More on Hume

After last week’s post on the flap surrounding Brit Hume’s suggestion that Tiger Woods embrace Christianity, I’ve run across two excellent columns dealing with the same subject. Since both Ross Douthat of the New York Times and Michael Gerson of the Washington Post are (a) prominent and accomplished opinion columnists, (b) better, more imaginative writers than I am, and (c) professing Christians, I thought I’d be worthwhile to interact with both pieces a bit this week. In doing so, I want to highlight a few points that time, space or a lack of insight precluded last week, as well as allow both writers to underscore previous observations.

I’ll include a few quotes followed by my own comments. We start with Douthat:

Liberal democracy offers religious believers a bargain. Accept, as a price of citizenship, that you may never impose your convictions on your neighbor, or use state power to compel belief. In return, you will be free to practice your own faith as you see fit — and free, as well, to compete with other believers (and nonbelievers) in the marketplace of ideas.

That’s the theory. In practice, the admirable principle that nobody should be persecuted for their beliefs often blurs into the more illiberal idea that nobody should ever publicly criticize another religion. Or champion one’s own faith as an alternative. Or say anything whatsoever about religion, outside the privacy of church, synagogue or home.

This gap between theory and practice is precisely the problem, playing itself out in a thousand conversations in the public square every day. And the idea that undergirds this kind of thinking—that a secularist approach to public conversation is ideologically neutral and therefore superior—is the myth that our society would do very well to move past.

Somewhat more plausibly, a few of Hume’s critics suggested that had he been a Buddhist commentator urging a Christian celebrity to convert — or more provocatively, a Muslim touting the advantages of Islam — Christians would be calling for his head.

I think this is a fair observation. While I still maintain that, if roles were reversed, Hume would not have received the same level or even type of criticism from media members that he did, I do think many Christians would’ve gotten upset. Douthat ably goes on to explain why that kind of reaction is problematic:

But these believers are colluding in their own marginalization. If you treat your faith like a hothouse flower, too vulnerable to survive in the crass world of public disputation, then you ensure that nobody will take it seriously. The idea that religion is too mysterious, too complicated or too personal to be debated on cable television just ensures that it never gets debated at all.


When liberal democracy was forged, in the wake of Western Europe’s religious wars, this sort of peaceful theological debate is exactly what it promised to deliver. And the differences between religions are worth debating. Theology has consequences: It shapes lives, families, nations, cultures, wars; it can change people, save them from themselves, and sometimes warp or even destroy them.

I couldn’t agree more with what Douthat’s saying here, but what I found to be even more encouraging was the fact that I could read this paragraph in one of our country’s most prominent news outlets. Here’s hoping that we see more and more people in such places acknowledging that such discussions should not be considered taboo, but rather vitally important. Theological beliefs, or the (supposed) lack thereof, do indeed have consequences.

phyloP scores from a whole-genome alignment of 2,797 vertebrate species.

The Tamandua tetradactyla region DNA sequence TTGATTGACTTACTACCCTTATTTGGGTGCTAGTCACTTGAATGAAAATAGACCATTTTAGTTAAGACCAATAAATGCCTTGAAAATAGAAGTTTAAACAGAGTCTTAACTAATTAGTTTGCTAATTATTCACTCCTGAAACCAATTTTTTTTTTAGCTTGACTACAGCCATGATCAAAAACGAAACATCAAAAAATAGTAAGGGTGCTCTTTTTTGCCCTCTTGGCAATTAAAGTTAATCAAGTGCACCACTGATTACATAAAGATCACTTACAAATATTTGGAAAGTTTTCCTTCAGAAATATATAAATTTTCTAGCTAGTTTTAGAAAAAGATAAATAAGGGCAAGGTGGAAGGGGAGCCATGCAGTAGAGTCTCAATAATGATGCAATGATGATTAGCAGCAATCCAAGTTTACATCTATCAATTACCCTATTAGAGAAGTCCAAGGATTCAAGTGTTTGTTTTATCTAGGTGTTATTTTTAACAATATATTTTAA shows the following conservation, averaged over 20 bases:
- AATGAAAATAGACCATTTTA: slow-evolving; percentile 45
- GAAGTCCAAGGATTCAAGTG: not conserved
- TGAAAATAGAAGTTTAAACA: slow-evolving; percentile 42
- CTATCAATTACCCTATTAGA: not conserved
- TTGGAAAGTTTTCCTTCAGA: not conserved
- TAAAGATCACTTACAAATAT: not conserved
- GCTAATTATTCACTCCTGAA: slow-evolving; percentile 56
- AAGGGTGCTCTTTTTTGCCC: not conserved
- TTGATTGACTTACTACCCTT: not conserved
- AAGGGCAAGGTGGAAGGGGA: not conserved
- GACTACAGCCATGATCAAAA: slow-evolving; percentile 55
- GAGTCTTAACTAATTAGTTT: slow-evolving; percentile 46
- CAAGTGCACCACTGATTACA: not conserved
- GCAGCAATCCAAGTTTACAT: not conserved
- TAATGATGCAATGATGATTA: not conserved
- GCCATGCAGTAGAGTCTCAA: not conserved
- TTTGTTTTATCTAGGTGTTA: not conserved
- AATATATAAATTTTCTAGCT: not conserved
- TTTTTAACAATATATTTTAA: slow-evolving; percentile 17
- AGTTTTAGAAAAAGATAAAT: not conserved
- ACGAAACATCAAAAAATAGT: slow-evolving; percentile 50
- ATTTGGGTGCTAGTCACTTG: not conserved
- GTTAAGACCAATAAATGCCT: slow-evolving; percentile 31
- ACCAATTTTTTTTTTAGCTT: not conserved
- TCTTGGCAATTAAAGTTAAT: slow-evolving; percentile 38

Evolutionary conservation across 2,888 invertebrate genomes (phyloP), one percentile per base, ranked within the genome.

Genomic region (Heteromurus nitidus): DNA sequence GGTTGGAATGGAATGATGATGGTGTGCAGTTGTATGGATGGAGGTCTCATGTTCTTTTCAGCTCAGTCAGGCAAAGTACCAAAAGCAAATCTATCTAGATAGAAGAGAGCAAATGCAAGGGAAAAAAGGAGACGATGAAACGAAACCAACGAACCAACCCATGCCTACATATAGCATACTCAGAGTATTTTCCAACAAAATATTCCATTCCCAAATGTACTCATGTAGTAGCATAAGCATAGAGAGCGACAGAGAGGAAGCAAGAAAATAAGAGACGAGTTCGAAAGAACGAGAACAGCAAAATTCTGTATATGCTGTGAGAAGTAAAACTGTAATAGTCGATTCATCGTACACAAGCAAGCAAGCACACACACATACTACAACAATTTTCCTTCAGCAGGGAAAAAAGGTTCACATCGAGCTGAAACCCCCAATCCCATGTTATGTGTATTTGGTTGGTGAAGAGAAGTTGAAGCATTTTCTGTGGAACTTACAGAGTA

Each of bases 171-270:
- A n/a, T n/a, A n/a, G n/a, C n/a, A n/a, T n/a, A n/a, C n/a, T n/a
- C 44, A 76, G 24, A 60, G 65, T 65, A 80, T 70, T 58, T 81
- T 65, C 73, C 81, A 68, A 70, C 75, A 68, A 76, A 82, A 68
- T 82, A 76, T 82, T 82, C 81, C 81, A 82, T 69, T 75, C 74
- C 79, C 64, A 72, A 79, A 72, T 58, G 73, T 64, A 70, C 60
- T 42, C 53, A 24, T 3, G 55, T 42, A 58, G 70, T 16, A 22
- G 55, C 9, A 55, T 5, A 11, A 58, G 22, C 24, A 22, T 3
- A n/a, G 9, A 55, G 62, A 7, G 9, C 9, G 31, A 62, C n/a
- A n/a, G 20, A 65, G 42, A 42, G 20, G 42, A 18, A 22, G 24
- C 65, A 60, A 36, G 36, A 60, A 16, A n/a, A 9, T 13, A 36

Now we turn to Gerson, who (rightly) points out that Hume is incorrect in saying that he was not proselytizing. However, he’s quick to defend the validity and even vital necessity of Hume being able to engage in such activity:

The assumption of [criticisms leveled at Hume] is that proselytization is the antonym of tolerance. Asserting the superiority of one’s religious beliefs, in this view, is not merely bad manners; it involves a kind of divisive, offensive judgmentalism.

But the American idea of religious liberty does not forbid proselytization; it presupposes it. Free, autonomous individuals not only have the right to hold whatever beliefs they wish, they also have the right to change those beliefs and to persuade others to change as well. Just as there is no political liberty without the right to change one’s convictions and publicly argue for them, there is no religious liberty without the possibility of conversion and persuasion.

That such a fundamental principle of religious liberty is either so poorly understood or simply ignored is alarming.

Hume’s critics hold a strange view of pluralism. For religion to be tolerated, it must be privatized — not, apparently, just in governmental settings but also on television networks. We must have not only a secular state but also a secular public discourse. And so tolerance, conveniently, is defined as shutting up people with whom secularists disagree. Many commentators have been offering Woods advice in his travails. But religious advice, apparently and uniquely, should be forbidden. In a discussion of sex, morality and betrayed vows, wouldn’t religious issues naturally arise? How is our public discourse improved by narrowing it — removing references to the most essential element in countless lives?

True tolerance consists in engaging deep disagreements respectfully — through persuasion — not in banning certain categories of argument and belief from public debate.

Amen all around. We very much need to respect those with whom we don’t see eye to eye (Christians are even commanded to love them!). But “tolerance” is not a synonym for “agreement and/or endorsement.” In fact, the exercise of tolerance presupposes disagreement. Perhaps the definition of the word and its proper practice would be another good subject for a Sunday morning opinion show.

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